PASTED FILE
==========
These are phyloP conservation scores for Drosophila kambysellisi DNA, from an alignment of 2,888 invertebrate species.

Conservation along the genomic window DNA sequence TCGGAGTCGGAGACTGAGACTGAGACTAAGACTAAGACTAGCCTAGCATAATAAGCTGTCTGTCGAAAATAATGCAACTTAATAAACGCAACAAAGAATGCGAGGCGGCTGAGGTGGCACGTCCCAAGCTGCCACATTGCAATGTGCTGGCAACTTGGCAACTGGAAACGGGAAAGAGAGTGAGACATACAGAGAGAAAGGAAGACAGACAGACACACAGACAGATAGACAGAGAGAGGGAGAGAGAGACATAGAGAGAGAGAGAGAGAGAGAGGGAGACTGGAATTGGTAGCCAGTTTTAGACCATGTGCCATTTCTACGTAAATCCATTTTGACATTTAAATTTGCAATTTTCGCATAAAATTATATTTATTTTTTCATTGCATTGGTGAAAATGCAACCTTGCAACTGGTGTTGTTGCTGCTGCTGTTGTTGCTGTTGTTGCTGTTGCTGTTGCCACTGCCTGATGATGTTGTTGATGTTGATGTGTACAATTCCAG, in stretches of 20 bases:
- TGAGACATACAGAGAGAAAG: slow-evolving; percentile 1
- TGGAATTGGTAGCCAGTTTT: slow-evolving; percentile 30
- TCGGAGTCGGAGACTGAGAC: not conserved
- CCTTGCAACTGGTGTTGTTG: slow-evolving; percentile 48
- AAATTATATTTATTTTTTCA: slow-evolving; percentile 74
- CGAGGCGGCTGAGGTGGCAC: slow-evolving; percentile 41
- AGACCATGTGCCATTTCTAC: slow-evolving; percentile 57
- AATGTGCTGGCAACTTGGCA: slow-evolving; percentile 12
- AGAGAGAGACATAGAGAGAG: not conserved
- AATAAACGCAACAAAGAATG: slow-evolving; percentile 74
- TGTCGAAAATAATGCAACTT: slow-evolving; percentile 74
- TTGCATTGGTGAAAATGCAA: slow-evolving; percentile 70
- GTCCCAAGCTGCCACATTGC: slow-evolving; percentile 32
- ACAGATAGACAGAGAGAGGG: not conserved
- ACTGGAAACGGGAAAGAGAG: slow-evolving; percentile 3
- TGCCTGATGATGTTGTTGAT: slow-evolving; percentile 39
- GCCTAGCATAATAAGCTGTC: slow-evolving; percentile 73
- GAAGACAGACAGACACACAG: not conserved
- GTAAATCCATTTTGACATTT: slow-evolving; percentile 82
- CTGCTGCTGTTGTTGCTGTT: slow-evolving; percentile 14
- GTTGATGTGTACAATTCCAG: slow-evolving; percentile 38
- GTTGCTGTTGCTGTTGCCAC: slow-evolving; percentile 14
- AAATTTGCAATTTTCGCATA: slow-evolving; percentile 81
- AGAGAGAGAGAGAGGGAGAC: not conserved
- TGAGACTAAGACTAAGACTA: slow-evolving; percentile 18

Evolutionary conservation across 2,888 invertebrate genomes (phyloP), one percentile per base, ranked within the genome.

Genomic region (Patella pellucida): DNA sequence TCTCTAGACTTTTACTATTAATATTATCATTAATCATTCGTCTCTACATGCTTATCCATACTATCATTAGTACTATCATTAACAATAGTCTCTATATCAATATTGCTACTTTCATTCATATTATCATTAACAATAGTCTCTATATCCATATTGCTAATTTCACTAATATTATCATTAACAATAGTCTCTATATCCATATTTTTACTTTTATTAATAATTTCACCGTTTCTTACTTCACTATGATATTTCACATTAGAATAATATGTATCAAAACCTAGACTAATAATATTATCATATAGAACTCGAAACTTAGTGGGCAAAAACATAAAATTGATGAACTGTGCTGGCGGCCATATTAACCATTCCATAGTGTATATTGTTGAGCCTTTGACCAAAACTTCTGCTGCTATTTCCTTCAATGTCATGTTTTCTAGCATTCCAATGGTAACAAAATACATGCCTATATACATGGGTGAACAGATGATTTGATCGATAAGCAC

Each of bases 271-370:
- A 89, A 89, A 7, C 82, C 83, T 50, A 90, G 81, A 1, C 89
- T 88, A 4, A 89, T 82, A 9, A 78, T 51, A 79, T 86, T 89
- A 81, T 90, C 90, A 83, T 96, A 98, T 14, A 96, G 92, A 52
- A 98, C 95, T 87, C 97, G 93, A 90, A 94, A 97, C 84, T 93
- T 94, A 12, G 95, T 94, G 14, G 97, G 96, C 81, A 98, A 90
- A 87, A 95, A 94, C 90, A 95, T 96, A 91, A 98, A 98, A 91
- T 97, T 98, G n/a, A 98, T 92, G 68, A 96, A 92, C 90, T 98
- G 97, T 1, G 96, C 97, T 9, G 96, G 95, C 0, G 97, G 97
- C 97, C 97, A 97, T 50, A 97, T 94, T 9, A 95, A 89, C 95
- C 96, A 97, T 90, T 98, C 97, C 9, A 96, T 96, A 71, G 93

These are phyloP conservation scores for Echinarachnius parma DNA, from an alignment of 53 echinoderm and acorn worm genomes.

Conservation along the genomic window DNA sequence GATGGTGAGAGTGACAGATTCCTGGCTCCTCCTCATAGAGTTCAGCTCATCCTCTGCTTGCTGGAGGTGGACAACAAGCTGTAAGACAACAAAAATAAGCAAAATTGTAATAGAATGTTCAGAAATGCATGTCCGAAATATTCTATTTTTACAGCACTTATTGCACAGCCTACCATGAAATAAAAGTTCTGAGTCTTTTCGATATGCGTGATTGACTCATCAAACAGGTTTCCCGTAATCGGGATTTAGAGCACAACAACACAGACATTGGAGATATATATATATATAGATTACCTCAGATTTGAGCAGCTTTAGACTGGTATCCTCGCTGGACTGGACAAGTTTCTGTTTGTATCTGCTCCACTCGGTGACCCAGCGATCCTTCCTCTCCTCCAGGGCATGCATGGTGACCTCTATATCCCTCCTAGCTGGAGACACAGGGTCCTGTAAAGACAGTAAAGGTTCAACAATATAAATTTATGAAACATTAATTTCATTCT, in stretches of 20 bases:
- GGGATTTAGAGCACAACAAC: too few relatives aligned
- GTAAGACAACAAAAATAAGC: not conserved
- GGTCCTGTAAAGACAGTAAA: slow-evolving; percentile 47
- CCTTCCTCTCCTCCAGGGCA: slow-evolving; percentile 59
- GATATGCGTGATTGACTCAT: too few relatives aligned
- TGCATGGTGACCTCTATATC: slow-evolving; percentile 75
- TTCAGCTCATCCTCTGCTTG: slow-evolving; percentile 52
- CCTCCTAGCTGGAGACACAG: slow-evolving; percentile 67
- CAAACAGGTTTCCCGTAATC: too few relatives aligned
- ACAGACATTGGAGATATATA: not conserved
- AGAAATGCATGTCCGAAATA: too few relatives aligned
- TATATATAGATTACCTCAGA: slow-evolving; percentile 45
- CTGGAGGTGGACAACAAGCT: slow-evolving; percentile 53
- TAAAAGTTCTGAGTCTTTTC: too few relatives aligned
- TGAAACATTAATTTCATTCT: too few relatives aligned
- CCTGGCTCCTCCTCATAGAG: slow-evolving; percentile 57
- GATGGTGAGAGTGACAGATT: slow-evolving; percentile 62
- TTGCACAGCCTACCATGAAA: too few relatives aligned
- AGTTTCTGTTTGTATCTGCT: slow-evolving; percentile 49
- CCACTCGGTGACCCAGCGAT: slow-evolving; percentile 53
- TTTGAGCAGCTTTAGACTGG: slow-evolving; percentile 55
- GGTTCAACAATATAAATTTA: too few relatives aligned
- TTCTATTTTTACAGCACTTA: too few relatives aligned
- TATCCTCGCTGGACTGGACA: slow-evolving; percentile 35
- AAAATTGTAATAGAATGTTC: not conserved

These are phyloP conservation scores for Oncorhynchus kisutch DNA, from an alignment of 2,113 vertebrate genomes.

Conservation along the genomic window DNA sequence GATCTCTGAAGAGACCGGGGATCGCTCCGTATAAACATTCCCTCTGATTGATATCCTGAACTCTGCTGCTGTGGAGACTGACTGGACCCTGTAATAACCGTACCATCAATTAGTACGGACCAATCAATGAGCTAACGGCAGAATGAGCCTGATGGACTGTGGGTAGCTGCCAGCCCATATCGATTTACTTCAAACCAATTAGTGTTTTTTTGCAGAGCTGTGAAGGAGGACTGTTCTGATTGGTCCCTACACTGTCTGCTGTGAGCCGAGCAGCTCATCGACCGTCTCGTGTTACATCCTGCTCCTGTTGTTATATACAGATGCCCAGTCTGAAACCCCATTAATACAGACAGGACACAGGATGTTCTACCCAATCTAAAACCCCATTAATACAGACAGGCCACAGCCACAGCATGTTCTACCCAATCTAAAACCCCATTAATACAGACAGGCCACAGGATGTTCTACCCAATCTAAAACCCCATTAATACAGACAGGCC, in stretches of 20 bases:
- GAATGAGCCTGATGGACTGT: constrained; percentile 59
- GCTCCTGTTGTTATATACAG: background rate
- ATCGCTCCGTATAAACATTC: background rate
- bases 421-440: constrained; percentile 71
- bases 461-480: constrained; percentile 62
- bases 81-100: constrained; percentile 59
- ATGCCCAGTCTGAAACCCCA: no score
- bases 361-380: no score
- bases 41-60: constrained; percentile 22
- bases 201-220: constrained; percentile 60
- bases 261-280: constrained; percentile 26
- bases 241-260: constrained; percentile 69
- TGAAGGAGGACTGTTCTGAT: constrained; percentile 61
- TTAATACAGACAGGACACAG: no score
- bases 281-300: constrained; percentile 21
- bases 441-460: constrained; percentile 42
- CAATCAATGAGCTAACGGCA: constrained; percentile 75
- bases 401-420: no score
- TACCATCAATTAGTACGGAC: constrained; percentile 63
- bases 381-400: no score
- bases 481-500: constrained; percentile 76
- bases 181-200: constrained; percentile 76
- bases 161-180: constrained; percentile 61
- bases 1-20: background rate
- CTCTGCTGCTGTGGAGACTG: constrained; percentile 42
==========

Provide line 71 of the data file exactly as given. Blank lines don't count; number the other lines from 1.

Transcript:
- GCTCCTGTTGTTATATACAG: background rate